How to handle whistleblowing allegations - and avoid costly mistakes

Tread lightly, says solicitor Kate Ledwidge.

by Kate Ledwidge
Last Updated: 25 Oct 2019

There are few words that strike fear into the heart of business leaders - whistleblowing is one of them, and it’s on the rise.

The Wikileaks and Cambridge Analytica cases piqued public interest, painting an unpleasant picture of the turbulent times likely to await a business caught up in such a scandal, with negative press attention, associated reputational damage, and often the end of an illustrious career.

Yet, while the term conjures images of systemic wrongdoing, and cover-ups on a global scale, the reality is often very different. 

Whenever an employee alleges that there has been a breach of a legal obligation, it could potentially be a whistleblowing issue, and the outcome can still be incredibly damaging. However, to qualify as "true" whistleblowing, any disclosure must be "in the public interest". 

Typically, this would be something as serious as exposing a breach of health and safety rules, or some form of criminal activity such as falsifying accounts, but not always (and employee lawyers often look to stretch the definition). 

The law protects a whistleblower immediately upon making their disclosure, so managers and those implicated must tread carefully. The whistleblower mustn’t suffer any disadvantage after making a complaint though the consequences for the business can be significant, with potentially unlimited damages.

So, what happens if a serious complaint should land on your desk, setting out in detail a series of alleged unlawful practices it says have been happening right under your nose? Even worse, what if the allegations implicate you personally? 

It’s often a difficult balance to strike. 

Typically, one or a small number of people are implicated - more often than not at senior management or board level. Not only are you discovering potentially unlawful practices, they may be taking place at the top.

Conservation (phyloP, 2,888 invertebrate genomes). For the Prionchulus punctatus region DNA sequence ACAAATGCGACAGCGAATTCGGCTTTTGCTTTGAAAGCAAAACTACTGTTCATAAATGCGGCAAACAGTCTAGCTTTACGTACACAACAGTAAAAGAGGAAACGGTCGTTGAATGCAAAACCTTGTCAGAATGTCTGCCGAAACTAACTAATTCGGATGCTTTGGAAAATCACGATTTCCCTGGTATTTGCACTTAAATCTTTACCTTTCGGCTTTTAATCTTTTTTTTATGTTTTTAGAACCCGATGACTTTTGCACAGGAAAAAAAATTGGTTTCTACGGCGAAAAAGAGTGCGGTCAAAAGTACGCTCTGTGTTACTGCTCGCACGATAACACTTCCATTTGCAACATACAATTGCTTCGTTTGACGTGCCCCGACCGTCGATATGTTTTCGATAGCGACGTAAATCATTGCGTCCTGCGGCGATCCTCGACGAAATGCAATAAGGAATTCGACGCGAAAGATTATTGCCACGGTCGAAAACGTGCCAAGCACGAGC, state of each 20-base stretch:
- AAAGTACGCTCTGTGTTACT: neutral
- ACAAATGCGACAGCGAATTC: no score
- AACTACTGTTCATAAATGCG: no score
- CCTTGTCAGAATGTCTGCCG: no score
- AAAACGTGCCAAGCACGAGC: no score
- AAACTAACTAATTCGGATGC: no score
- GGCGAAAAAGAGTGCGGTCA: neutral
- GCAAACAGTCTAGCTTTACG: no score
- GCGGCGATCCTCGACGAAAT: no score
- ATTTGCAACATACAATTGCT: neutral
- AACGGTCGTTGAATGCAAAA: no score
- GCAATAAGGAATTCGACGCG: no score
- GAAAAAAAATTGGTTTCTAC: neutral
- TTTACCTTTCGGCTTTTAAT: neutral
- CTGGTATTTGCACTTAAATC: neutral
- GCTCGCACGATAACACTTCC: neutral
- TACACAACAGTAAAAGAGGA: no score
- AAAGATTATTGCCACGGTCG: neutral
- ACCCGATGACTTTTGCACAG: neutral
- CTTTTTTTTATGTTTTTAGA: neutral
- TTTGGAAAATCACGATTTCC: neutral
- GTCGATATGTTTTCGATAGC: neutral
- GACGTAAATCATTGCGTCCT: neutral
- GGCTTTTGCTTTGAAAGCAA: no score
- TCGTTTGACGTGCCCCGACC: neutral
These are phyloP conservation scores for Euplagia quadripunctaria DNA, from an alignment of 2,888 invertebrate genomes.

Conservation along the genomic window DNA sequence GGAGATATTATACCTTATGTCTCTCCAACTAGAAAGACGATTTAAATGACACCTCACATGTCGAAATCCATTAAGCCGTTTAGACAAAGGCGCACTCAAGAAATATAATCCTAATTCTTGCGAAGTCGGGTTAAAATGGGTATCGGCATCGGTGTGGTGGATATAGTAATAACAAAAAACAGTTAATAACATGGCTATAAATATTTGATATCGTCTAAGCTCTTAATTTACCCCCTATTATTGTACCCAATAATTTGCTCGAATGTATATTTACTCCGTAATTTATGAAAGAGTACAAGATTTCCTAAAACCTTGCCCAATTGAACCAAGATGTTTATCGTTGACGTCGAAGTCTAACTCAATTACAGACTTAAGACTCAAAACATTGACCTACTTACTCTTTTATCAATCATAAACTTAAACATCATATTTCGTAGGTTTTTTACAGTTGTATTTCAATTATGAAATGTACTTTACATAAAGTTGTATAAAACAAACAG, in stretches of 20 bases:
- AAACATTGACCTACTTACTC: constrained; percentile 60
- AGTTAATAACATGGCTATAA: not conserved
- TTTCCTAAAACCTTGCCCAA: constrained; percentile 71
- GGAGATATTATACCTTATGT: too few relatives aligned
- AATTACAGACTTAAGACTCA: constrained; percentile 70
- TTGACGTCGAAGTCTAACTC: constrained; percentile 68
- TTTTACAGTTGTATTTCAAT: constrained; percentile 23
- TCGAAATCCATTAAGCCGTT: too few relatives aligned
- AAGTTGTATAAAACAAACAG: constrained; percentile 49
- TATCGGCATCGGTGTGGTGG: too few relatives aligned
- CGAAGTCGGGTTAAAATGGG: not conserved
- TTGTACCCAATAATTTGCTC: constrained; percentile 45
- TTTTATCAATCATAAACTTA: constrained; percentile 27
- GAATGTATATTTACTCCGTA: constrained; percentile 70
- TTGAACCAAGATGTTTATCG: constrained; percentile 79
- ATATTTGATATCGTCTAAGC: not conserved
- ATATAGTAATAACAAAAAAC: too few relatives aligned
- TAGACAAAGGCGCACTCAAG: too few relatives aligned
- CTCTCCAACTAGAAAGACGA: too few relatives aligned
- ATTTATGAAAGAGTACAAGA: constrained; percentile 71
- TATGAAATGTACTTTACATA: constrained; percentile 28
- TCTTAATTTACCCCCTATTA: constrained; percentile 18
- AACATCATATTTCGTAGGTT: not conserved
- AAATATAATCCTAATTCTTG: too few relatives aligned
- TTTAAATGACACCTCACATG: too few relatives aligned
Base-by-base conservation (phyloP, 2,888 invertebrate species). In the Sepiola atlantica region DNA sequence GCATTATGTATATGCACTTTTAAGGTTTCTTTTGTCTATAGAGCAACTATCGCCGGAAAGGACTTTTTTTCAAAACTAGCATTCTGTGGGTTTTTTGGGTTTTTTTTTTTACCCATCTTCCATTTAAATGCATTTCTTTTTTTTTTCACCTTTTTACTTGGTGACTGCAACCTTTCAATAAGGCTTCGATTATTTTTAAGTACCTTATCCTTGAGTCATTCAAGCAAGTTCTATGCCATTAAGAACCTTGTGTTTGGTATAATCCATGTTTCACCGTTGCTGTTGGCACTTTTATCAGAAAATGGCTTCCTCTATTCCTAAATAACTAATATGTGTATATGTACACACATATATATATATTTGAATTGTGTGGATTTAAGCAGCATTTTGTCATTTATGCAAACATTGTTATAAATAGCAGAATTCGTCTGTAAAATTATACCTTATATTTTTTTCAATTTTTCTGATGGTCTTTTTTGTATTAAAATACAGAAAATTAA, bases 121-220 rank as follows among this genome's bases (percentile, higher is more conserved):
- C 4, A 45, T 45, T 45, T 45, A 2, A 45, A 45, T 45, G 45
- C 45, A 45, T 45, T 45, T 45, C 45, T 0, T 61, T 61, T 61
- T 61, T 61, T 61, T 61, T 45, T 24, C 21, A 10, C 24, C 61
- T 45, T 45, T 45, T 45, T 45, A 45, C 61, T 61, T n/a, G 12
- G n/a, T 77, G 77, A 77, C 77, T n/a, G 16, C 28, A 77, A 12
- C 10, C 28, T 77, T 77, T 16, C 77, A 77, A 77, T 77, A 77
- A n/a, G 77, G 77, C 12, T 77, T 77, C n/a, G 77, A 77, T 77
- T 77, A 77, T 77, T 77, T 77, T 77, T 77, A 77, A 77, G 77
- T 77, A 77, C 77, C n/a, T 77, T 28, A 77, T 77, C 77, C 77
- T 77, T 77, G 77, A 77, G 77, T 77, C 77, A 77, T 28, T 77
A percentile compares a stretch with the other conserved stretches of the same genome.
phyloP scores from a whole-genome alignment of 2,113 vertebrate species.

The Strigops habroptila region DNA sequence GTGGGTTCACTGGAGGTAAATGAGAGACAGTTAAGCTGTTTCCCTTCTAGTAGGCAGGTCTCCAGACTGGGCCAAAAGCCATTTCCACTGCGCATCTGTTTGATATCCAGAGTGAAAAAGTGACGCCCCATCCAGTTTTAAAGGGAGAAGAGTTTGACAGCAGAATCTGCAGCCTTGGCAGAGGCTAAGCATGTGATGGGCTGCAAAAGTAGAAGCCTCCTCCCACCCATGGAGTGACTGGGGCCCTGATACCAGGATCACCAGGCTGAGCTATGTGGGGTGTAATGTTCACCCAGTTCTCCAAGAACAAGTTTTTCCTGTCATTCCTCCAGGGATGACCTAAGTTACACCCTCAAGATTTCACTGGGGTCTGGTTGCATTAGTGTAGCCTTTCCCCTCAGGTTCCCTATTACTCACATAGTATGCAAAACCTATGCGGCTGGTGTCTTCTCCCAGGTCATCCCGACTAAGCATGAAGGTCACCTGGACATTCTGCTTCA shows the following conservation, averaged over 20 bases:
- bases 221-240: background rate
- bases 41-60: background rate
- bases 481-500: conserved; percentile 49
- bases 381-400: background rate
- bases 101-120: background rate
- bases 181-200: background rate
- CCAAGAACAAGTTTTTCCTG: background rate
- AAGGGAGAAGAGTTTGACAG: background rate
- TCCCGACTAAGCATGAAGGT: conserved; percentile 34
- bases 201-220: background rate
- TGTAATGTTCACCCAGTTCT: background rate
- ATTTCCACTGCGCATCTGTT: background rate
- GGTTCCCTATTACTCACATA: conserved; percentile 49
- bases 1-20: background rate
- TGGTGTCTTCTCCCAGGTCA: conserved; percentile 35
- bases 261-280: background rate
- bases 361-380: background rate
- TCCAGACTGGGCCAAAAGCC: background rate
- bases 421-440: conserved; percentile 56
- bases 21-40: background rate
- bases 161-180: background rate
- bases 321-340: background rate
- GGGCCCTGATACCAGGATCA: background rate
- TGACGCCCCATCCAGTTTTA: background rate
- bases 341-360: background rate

Leaders must broach the issue without sounding accusatory or threatening. When a CEO or MD is implicated, this creates a real dilemma for compliance teams, and angry emails from the board can make it look like they are asking compliance to compromise their own obligations and safeguard senior leadership. 

Protection and support   

To stay on the right side of the law, it’s vital to protect the whistleblower from any backlash which could be either directly or indirectly linked to their complaint. 

Show support and indicate gratitude that they raised the issue so it can be investigated. This will calm the waters and makes it harder for the whistleblower to take matters into their own hands.

The whistleblower cannot be silenced

Never allow anyone to approach the whistleblower and take them to task. 

The leadership team must not be seen to be interfering with the case. This will only compound allegations and could result in a situation akin to the one Barclays’ CEO Jes Staley found himself in, eventually being forced to hand over £1.1m as punishment for his efforts to unmask a whistleblower. 

Avoid costly mistakes 

All senior leaders must be familiar with their own whistleblowing procedure and be ready to commit to a full investigation.

Be prepared to line up independent people to investigate, making sure any compliance team is consulted. 

Document everything, and do not make accusations in the absence of evidence to support them.

For any leader faced with a whistleblowing allegation - whether implicating them personally or someone else - the key is to recognise that quickly and manage it accordingly. 

Be alert to the risk and take legal advice before making any decisions. A well-managed response can resolve the issue and allow everyone to move on - while the price for mistakes can be costly.

Kate Ledwidge is senior associate at JMW Solicitors

Image credit: Justin Sullivan/Getty Images


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